A Taste of Seduction, by Mary Campisi
Description: Love & Betrayal…Regency Style…
A young woman of noble blood, raised as a peasant girl…
An orphaned stable boy, now grown and the surrogate son of a powerful earl – the same earl who just so happens to be the young woman’s father…
Meriel and Anthony have nothing in common–she runs barefoot and talks to animals, he won’t loosen his cravat unless the bedroom door is firmly closed. Meriel believes in love, hope, and happily ever after. Anthony believes in keeping a safe distance from anything resembling an emotion. They have nothing in common but an undeniable, burning desire for one another they can’t ignore or understand, and an ailing “father” who will do anything to see them together. Unfortunately, there are others, cunning and manipulative, working behind the scenes. Others who will stop at nothing, willing even to kill, to keep them apart.
How much longer was she going to have to wait? Meriel scanned the spacious room for the fifth time, taking in the grandeur surrounding her. So this was how nobility lived, comforted with luxuriant brocades and Aubusson rugs. She pictured George burying his nails in the tan rug. It matched his coat, almost to the exact shade.
Gold and burgundy damask draperies filtered the sun, washing the room in a warm rose-colored glow. Not anything like the white and yellow curtains in her humble abode that welcomed the first rays of bright light through the last fading fingers of day. And the accessories. Her gaze settled once again on the three oriental vases sitting on the mantel. Brought over from a trip to the Far East, no doubt. Her home also boasted three vases on an old pine mantel, but they were simple pottery with a rose design. One even had a rather large chip in it which Meriel turned toward the wall.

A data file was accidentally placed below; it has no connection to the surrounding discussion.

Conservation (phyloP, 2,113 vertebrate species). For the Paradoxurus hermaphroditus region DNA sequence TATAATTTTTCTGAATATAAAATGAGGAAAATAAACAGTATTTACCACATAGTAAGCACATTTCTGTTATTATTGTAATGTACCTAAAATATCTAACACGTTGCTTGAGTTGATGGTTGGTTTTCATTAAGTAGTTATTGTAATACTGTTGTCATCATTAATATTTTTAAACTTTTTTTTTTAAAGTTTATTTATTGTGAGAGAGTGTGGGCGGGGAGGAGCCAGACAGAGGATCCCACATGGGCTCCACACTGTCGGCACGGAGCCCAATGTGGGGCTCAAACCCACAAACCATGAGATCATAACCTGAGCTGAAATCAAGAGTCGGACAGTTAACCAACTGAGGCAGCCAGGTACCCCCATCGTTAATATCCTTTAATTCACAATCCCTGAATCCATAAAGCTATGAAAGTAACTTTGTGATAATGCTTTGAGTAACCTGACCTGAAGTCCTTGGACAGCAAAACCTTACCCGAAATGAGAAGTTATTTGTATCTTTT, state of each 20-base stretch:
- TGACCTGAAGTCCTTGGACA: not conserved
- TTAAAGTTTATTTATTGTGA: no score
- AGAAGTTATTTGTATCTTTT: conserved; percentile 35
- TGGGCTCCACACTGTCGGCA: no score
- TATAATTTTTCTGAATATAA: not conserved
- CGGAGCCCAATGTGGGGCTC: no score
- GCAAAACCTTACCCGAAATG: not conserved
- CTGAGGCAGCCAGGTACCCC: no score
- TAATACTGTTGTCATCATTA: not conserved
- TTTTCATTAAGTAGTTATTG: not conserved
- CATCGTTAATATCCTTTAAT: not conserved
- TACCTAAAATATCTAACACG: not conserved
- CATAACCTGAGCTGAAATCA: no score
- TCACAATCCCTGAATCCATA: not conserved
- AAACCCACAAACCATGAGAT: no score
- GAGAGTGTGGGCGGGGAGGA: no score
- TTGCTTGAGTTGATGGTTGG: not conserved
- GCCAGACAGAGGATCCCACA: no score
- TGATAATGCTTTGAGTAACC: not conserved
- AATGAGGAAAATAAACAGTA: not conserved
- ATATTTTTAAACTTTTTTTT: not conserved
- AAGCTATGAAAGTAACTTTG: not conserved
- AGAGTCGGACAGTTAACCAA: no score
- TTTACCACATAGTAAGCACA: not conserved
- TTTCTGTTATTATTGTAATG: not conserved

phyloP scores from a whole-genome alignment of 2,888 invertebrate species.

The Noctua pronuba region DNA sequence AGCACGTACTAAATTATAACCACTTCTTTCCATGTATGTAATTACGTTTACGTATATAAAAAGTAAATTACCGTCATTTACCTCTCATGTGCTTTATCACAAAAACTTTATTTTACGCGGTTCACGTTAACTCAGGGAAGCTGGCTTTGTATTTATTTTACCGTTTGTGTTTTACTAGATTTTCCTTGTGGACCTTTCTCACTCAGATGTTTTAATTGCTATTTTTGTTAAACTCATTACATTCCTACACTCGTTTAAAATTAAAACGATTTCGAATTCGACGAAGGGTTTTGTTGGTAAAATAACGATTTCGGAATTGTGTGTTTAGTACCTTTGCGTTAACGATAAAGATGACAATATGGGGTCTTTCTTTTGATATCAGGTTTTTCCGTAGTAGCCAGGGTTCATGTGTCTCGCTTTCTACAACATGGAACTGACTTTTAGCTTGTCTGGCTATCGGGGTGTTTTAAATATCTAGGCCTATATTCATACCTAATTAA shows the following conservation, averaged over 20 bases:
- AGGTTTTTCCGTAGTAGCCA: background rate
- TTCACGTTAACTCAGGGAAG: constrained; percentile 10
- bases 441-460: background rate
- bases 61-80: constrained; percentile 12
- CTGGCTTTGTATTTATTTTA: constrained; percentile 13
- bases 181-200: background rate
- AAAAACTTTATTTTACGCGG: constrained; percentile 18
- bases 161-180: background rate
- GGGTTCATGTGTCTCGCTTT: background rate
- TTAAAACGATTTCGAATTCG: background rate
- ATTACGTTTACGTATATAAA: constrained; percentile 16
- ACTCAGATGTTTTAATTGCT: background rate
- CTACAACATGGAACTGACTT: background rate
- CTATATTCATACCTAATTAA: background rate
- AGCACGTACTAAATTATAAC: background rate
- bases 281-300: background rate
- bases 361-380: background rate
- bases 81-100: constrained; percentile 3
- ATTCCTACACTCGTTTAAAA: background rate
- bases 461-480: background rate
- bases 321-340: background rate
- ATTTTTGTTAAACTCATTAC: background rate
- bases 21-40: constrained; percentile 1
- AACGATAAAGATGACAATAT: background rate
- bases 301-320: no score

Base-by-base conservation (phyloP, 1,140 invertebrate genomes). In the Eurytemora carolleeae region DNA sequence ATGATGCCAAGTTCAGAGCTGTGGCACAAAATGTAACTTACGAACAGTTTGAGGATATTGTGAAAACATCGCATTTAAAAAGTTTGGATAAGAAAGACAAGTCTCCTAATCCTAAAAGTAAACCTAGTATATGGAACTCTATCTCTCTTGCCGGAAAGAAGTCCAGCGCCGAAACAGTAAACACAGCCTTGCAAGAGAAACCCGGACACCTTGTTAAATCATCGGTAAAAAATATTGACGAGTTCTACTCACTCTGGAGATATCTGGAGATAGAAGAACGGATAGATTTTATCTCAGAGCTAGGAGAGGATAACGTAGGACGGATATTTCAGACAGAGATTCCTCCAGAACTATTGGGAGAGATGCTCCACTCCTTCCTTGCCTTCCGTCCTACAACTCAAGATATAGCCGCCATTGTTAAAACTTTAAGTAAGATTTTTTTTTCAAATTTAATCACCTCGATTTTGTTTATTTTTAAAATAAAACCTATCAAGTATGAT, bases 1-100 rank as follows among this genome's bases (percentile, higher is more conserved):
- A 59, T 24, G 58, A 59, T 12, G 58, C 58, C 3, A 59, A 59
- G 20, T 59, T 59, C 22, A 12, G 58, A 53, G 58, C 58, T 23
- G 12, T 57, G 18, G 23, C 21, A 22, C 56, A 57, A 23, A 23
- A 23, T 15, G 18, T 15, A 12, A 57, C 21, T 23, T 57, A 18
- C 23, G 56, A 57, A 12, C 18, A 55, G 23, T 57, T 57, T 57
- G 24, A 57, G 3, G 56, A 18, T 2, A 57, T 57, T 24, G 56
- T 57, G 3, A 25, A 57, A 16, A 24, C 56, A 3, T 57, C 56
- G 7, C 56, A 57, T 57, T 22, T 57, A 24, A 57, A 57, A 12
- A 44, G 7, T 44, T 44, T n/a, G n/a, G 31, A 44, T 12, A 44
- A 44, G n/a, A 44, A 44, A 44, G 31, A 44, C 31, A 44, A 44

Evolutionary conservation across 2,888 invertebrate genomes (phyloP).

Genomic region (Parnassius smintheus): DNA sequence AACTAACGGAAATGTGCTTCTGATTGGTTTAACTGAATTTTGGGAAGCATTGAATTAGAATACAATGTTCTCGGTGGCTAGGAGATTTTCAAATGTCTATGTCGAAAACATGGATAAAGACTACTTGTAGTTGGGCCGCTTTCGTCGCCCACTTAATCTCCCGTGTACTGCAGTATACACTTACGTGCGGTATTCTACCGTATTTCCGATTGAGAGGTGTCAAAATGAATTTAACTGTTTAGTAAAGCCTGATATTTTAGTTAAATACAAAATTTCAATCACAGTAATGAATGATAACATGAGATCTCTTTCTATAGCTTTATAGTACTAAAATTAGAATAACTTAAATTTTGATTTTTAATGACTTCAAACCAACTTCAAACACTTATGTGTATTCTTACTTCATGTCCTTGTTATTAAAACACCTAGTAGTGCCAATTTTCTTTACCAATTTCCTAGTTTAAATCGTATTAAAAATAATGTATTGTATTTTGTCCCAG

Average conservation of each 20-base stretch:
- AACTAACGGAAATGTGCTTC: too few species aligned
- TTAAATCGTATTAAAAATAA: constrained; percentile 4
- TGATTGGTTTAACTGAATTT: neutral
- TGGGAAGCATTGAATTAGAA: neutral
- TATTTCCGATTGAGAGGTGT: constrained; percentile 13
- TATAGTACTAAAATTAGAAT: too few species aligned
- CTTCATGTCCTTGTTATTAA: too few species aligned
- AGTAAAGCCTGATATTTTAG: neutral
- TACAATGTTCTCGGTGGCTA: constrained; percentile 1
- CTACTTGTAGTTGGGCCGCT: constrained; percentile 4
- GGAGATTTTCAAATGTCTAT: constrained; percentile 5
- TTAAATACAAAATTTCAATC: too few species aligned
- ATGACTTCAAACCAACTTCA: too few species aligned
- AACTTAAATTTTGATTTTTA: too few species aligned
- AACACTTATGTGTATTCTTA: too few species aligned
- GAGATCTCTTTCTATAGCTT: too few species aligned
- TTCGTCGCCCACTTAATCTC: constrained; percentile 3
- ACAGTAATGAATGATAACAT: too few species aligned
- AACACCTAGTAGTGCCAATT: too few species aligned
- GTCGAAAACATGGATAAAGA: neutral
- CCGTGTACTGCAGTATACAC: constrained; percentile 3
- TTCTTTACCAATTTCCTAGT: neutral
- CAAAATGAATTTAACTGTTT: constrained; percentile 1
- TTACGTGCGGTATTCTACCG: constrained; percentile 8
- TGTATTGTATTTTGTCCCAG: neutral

How could Aunt Eleanor and Uncle Bernard consider Drakemoor as a home for her? Even if Lord Montrose accepted her, she didn’t belong here. Ladies in this society wore fine silks and diamonds, their delicate skin protected from the sun and wind. Meriel doubted they’d ever buried their fingers in the rich soil of the earth. Or walked barefoot in a field of clover. And certainly they’d never rolled on the ground with a one hundred ninety pound mastiff.
No, she didn’t belong at Drakemoor and the sooner she concluded her business here, the sooner she could return to the rented carriage, rattling back to her simple life. Hopefully, minus the intrusion of one, Lord Jared Crayton.
Then her life would be perfect.
A light rap at the door disturbed her thoughts. The butler, a little man with a twitching nose, entered the room.